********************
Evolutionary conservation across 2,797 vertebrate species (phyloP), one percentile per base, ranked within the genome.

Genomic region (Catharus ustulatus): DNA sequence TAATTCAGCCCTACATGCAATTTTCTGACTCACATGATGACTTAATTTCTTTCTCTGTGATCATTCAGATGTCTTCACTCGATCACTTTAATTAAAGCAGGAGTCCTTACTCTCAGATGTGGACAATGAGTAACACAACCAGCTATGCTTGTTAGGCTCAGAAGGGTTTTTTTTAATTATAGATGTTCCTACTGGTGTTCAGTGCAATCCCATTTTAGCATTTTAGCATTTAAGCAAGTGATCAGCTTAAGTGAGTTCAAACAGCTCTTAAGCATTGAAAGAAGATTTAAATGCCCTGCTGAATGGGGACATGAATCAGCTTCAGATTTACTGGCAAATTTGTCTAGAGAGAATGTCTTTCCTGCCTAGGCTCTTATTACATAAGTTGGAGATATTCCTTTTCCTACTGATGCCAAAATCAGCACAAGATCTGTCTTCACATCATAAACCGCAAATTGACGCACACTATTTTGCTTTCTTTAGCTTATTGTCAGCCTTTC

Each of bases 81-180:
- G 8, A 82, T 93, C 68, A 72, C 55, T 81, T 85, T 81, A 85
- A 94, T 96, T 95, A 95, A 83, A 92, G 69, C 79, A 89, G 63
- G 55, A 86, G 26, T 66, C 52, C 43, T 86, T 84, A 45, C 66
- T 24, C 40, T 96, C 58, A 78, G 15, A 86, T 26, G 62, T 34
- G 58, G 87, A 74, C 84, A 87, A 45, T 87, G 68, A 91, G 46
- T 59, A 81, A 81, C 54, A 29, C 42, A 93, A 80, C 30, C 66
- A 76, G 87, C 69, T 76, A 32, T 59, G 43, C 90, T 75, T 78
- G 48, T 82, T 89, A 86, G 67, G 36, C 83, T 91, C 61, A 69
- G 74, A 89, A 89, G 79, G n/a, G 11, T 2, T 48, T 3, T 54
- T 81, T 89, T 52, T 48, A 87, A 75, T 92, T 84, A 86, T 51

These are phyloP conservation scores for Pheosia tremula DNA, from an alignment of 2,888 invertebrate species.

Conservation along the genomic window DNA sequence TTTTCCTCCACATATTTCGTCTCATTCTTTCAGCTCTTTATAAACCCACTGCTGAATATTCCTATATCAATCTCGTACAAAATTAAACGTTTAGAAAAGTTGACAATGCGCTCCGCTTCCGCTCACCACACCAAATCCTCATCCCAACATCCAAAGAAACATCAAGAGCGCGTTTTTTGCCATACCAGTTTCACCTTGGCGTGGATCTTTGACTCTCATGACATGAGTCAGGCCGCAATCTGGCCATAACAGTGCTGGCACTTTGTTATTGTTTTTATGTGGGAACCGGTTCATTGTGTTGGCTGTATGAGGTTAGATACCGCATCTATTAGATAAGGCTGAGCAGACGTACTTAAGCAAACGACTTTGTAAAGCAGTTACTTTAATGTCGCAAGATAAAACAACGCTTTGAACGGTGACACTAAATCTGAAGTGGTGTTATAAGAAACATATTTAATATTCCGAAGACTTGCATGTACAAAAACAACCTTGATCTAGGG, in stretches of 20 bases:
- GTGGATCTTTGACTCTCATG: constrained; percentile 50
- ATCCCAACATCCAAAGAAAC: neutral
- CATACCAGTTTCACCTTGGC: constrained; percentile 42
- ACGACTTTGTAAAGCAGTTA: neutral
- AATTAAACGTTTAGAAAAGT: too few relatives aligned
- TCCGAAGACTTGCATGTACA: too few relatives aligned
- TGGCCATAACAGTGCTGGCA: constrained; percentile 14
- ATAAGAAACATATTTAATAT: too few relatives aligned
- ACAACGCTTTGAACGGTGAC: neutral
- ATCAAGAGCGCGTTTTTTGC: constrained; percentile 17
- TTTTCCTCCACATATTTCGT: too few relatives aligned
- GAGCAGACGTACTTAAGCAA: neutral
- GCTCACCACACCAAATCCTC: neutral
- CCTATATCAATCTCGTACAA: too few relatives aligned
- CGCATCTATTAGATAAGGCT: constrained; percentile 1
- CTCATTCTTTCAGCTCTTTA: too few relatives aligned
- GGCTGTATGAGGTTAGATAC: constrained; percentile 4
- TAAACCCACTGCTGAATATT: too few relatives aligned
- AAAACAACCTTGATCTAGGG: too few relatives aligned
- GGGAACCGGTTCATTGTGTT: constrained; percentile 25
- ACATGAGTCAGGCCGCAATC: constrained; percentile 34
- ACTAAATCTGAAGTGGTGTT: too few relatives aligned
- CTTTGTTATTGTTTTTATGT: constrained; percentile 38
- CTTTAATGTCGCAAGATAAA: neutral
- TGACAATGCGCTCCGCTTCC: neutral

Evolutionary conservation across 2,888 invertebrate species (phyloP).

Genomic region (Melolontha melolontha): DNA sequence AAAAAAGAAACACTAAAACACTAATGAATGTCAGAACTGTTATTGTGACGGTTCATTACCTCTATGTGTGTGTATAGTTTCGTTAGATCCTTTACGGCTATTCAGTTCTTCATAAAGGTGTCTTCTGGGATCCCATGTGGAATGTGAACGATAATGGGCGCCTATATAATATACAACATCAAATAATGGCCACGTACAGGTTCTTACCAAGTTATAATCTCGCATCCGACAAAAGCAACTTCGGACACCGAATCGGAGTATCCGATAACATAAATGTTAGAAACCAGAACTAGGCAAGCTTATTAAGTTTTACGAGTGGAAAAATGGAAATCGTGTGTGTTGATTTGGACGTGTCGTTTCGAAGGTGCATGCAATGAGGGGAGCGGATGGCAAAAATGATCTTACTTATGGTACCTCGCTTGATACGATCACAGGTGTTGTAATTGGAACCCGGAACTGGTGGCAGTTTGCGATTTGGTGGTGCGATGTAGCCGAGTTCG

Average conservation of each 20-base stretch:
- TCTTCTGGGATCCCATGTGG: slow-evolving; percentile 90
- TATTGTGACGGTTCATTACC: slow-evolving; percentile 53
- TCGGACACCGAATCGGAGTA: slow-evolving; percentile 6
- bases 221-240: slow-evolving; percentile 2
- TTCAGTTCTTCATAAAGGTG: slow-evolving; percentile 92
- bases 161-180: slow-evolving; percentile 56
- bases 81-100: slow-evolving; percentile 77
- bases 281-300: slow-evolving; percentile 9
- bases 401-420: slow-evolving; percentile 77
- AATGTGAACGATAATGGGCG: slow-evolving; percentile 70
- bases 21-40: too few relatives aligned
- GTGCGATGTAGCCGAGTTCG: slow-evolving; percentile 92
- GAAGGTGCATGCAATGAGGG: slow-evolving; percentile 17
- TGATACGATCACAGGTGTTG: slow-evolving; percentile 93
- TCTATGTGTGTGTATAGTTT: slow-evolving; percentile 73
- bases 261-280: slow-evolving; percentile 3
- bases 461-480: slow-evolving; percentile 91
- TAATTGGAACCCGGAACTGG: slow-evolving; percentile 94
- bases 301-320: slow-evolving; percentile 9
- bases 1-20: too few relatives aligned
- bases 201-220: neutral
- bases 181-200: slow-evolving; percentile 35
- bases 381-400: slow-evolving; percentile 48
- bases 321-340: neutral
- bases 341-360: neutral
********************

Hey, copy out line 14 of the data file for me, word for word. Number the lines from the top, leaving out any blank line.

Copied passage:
These are phyloP conservation scores for Pheosia tremula DNA, from an alignment of 2,888 invertebrate species.